Sunday Sermon: Iraq And The Very Serious People

Worst band name EVAR by the way (boldface mine):

The first lesson is the importance and rarity of sound, realistic judgment on foreign policy — above all in the use of military force. Washington Post columnist Max Boot is right that a big majority of the political class and population at large supported the Iraq War, but the implication is the opposite of what he claims. Far from being a difficult decision that was understandable at the time, this support betrays only that the American political class is suffused with morons and cowards. It also proves how easy it is to buffalo the population into supporting a war using lies and propaganda (especially when those lies go unchallenged by the leaders of the opposition). After all, the constant implication (known inside the administration to be false at the time) that Saddam Hussein was in league with al Qaeda was particularly effective, leading 69 percent of the population to believe he was involved in 9/11.

Still, the war was, without question, one of the easiest policy calls in American history. I was 17 years old in March 2003, and I was dead against the invasion for two reasons: 1. Notable fraud George W. Bush was pushing it; and 2. Even if the claims about nuclear weapons turned out to be true, the logic of mutually assured destruction should apply to Iraq as it did to the Soviet Union.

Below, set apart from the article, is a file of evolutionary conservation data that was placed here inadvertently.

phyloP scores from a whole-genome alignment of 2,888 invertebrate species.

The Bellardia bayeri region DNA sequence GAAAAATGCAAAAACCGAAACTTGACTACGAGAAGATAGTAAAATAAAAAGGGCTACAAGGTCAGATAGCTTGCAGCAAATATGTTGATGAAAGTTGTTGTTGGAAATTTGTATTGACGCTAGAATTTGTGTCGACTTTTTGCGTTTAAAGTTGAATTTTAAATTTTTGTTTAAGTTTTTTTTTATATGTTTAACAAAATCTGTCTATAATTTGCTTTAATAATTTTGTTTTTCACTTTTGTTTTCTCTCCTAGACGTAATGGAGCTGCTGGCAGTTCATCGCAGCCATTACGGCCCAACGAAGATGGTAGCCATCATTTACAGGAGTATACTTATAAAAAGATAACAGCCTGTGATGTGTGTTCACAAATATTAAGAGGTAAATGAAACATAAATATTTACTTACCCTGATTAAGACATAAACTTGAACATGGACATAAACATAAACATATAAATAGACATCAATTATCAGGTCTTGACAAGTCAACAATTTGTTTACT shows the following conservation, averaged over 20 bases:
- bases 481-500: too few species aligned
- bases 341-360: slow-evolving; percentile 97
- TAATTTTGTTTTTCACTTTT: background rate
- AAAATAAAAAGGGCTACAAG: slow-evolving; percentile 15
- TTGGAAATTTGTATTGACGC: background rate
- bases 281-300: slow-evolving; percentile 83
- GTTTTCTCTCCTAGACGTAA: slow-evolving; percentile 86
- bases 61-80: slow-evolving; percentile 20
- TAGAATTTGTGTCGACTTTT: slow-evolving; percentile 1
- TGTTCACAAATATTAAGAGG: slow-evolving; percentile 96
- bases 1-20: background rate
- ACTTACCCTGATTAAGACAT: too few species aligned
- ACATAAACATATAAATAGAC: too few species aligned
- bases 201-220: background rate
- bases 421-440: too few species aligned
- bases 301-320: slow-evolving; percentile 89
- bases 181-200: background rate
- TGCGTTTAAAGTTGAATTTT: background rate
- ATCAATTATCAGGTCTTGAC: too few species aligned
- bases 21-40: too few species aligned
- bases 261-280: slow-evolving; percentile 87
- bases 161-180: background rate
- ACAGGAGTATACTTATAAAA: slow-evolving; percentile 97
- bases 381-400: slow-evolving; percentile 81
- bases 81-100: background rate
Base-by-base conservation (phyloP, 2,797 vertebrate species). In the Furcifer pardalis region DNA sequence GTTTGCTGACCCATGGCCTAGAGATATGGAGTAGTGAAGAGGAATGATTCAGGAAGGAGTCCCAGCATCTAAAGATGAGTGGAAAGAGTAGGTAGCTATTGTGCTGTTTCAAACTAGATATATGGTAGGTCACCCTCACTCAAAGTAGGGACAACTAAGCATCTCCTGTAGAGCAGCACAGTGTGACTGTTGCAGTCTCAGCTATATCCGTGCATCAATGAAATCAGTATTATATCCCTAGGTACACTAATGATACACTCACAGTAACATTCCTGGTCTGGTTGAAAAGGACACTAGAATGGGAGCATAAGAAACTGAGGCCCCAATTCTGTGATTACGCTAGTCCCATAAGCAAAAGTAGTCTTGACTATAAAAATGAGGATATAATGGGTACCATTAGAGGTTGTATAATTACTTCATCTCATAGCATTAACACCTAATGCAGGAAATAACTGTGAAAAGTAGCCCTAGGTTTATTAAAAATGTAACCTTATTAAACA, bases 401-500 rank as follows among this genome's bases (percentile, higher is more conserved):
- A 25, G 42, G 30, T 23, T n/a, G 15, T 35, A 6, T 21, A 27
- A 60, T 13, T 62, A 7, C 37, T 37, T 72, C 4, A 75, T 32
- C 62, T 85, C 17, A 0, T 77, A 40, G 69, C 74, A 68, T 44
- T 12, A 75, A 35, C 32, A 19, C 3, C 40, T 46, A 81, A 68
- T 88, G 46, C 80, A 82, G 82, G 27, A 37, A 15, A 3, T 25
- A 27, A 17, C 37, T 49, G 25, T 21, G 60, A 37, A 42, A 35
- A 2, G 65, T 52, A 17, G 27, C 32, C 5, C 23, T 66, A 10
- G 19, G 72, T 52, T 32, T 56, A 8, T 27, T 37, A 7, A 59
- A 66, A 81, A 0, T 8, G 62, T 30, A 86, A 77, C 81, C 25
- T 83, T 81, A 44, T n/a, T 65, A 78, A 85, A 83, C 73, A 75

This reflects no special competence on my part, just the fact that any halfway skeptical teenager outside the suffocating careerism and groupthink of the Washington, D.C., foreign policy establishment could see the case for war made no sense at all.

When I looked at the evidence that was presented, it was clear to me that it was shaky to be overly generous. The idea that anthrax–Bacillus subtilis–could be ‘weaponized’ in what were essentially ice cream trucks without weapons inspectors detecting this was patently absurd to anyone who had ever worked with Bacillus (which includes the Mad Biologist): the spores are extremely hardy and get everywhere, especially if they’ve been ‘weaponized’ (the whole point of which is to make them easy to spread around).

Much of an entire cohort of pundits and experts should never be allowed to opine again, but when so many Very Serious People are complicit, I suppose that goes by the wayside…

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